Capital Punishment in Canada
Updated: Jan 12
“Returning violence for violence multiplies violence, adding deeper darkness to a night already devoid of stars.”
Martin Luther King Jr.
Capital punishment, commonly known as the death penalty, has recently become an area of great controversy. With the recent deaths of Brandon Bernard and Dustin Higgs in America, people worldwide have become enraged with the Trump Administration, calling for an end to capital punishment. Although Canada abolished the death penalty in 1976, it is imperative to reflect upon how Canadian law has affected and continues to influence our lives.
Capital punishment in Canada dates back to our earliest history. One of the earliest accounts was in 1749, in newly-founded Halifax. A sailor charged with murder was named Peter Cartcel. He was tried and found guilty, then hanged two days later. Before 1859, Canada operated under British law. Nearly 230 different offences, such as stealing turnips, were punishable by death. By 1865 the only capital offences were murder, treason, and rape. Around 710 people killed were between 1867 to the removal of the death penalty in 1976. After 1976, capital punishment was permitted only for members of the Armed Forces found guilty of crimes. The last two people killed by capital punishment were Arthur Lucus and Ronald Turpin on December 11, 1962. By 1998, the federal government of Canada completely abolished state executions.
It has only been 45 years since Canada removed the death penalty. Although many Canadians argue that capital punishment is morally wrong, others believe in reinstating the death penalty. An online survey from Research Co. found that 51% of Canadians support reinstating capital punishment for murder. About 73% of Canadians who opposed the death penalty cited that the possibility of a wrongful conviction was their main reason for opposition.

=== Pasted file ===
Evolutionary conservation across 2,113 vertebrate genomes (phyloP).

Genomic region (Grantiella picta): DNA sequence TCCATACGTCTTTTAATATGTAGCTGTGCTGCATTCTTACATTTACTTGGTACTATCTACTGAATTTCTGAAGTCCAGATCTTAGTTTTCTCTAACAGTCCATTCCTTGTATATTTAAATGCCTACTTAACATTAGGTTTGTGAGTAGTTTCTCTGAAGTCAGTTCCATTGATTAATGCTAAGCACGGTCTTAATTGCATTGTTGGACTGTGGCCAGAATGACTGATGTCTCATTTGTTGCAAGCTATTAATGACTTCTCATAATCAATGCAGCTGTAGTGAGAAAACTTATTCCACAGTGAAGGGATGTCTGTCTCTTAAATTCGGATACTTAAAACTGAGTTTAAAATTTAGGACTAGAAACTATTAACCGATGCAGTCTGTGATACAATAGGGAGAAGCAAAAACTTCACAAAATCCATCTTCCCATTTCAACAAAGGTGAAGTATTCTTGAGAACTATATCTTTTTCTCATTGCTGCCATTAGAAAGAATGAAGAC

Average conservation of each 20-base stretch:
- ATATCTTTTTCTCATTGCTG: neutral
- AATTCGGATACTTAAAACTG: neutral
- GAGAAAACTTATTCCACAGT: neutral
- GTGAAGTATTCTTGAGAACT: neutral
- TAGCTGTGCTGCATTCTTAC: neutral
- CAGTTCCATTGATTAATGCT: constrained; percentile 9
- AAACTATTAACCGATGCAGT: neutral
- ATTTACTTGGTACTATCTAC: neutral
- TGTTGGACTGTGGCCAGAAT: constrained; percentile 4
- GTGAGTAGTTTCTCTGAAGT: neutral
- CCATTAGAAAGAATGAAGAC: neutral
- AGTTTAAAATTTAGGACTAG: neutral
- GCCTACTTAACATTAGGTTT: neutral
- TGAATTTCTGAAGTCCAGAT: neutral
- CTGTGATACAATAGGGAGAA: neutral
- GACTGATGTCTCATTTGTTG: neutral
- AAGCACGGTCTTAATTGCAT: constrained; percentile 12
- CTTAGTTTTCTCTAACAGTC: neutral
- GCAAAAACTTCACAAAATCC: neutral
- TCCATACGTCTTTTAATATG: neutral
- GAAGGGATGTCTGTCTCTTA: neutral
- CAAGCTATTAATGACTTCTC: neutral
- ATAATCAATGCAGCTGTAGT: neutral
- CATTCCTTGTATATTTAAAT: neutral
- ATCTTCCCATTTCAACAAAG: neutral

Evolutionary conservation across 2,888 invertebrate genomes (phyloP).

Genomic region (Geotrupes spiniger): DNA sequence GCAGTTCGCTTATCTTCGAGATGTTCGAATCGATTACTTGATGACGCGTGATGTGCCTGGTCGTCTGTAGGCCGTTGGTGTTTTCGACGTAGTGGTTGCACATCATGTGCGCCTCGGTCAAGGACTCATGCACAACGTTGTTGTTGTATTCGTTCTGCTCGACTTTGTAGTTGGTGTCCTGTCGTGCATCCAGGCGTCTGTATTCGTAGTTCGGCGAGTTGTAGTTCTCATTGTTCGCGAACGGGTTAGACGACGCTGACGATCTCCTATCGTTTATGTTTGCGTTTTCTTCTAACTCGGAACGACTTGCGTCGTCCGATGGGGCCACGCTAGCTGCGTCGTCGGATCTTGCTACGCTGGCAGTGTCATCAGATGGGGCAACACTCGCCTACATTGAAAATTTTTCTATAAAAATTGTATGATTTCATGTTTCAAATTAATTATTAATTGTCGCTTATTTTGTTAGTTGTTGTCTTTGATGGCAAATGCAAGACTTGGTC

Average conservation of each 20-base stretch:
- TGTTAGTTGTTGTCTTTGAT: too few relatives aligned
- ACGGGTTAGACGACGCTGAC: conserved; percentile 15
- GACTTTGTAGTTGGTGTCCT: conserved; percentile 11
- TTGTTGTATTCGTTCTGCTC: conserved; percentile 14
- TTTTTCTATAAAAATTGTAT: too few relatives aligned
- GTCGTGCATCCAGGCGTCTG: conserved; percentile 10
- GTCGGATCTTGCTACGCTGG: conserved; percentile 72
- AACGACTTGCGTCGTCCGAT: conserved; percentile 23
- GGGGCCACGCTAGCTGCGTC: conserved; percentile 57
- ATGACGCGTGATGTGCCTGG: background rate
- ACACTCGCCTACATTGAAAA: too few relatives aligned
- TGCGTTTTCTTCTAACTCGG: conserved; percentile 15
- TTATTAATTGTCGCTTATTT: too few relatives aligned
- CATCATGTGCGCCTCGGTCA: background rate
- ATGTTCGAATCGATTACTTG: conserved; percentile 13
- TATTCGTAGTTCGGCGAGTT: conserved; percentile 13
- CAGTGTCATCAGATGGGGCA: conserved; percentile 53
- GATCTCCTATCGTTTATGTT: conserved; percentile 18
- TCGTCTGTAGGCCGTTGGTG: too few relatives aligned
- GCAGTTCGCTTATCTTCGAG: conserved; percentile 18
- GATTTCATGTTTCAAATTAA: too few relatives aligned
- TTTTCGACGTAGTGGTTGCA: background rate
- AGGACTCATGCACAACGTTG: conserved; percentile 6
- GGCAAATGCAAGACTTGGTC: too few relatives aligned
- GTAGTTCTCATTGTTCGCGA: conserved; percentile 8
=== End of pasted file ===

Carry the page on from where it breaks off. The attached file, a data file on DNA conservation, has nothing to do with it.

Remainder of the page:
The Pros of Capital Punishment
This argument states that real justice requires people to suffer for the crime they committed in a way appropriate for the crime. Each criminal should get what their crime deserves, and in the case of murder, that is death.
The death penalty is often justified with the argument that executing convicted murderers would deter the possibility of them re-offending and killing more people.
Capital punishment does not return prisoners to society. However, it does provide prisoners with the opportunity to express remorse and may allow them to atone for the crime they committed.
The Cons of Capital Punishment
Violation of Human Rights:
The death penalty violates the most fundamental human right- the right to life. As well, section 7 the Canadian Charter of Rights and Freedoms provides Canadians with the
The death penalty disproportionately affects certain groups, such as mentally ill people, people of colour, or the poor. These people cannot access quality, free legal advice or consult a lawyer, making them easy targets for the police.
It is essential to consider both sides of the argument when discussing the morality of capital punishment. What is your opinion on this issue? Is capital punishment morally correct? Leave your thoughts in the comments below!
Remember, if you are interested in law, the perfect place to get started is the annual Youth Leaders in Law Conference! Register now!
51% of Canadians support return of capital punishment for murder convictions, poll suggests
Ethics - Capital punishment: Arguments in favour of capital punishment
Death penalty disproportionately affects the poor, UN rights experts warn